The Athenian schools of philosophy were closed down by the Christian emperor Justinian in 529 CE. After that followed the Dark Ages in Christian Europe, in which works of the ancient Greeks were lost, and from which it took Europe a thousand years to recover. Fraudulently, no blame is attached to Christianity for this. Meanwhile, the teachings of the Greek philosophers were preserved in the East and were continued by Muslim philosophers. During the Abbasid dynasty, which ruled from Baghdad from 750 to 1258, Jews worked side by side with Muslims translating the works of the ancient Greeks into Arabic. This Muslim civilisation rose to its peak and led the world due to scientific investigation and the synthesis of cultures, a success based on the seeking of Humanist ideals. Its demise occurred when philosophers began to question the dogmas of Islam and the “gate of ijtihad” (independent judgement) was closed by religious tyrants. Muslims, like some Christians, are still unable to recognise that Humanism, rather than religion, is the key to success, and its suppression the path to failure.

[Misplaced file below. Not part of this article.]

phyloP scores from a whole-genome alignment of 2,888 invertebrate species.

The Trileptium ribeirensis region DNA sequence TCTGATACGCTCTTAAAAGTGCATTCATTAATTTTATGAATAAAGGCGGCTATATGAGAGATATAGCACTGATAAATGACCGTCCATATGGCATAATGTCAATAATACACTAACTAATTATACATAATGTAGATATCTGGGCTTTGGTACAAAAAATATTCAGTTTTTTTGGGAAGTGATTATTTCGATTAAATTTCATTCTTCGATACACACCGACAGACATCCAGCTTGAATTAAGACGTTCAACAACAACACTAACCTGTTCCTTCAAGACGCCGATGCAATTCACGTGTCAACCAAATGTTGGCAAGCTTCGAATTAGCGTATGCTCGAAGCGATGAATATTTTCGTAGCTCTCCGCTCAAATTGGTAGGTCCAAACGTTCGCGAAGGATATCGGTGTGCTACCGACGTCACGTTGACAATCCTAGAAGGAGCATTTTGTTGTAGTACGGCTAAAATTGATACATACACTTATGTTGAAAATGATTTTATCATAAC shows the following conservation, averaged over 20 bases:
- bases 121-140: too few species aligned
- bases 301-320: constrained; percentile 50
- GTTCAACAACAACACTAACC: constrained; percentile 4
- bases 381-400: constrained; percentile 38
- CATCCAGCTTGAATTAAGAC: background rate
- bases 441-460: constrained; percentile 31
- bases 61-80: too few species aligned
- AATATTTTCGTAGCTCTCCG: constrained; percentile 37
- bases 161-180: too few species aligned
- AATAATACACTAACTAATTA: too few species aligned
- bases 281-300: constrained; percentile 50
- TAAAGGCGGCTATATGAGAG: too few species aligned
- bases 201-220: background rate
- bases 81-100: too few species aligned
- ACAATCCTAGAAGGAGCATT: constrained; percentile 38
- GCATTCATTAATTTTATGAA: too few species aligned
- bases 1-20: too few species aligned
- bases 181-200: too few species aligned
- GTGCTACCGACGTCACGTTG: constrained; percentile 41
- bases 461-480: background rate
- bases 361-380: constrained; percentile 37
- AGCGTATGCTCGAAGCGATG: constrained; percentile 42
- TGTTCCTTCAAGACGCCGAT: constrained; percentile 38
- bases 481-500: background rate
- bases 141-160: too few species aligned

The seeds of the Renaissance were sown when the Europeans began to assimilate the works of the Eastern philosophers and scientists and with the revival of the works of Aristotle. Much of the work done by European scientists is claimed as Christian heritage, but to suggest as some do, that Christianity was the cause of the scientific revolution, is a fraud. Experiment as a way of obtaining knowledge and empirical observation as championed by Francis Bacon lay the foundations for scientific method. These were Humanist, not Christian ideals. Many such as Bruno and Galileo paid a high price for their pursuit of Humanist ideals. The tyranny of religion did not foster progress, as fraudulently claimed, it prevented it. Many philosophical arguments, such as those put forward by Galileo, Hume and Schopenhauer, had to be construed in the form of a dialog, so as to avoid scorn or persecution. Even arguments opposing those purporting to prove the existence of a deity were guardedly construed as if the Christian conception of the supernatural was the only culturally acceptable alternative.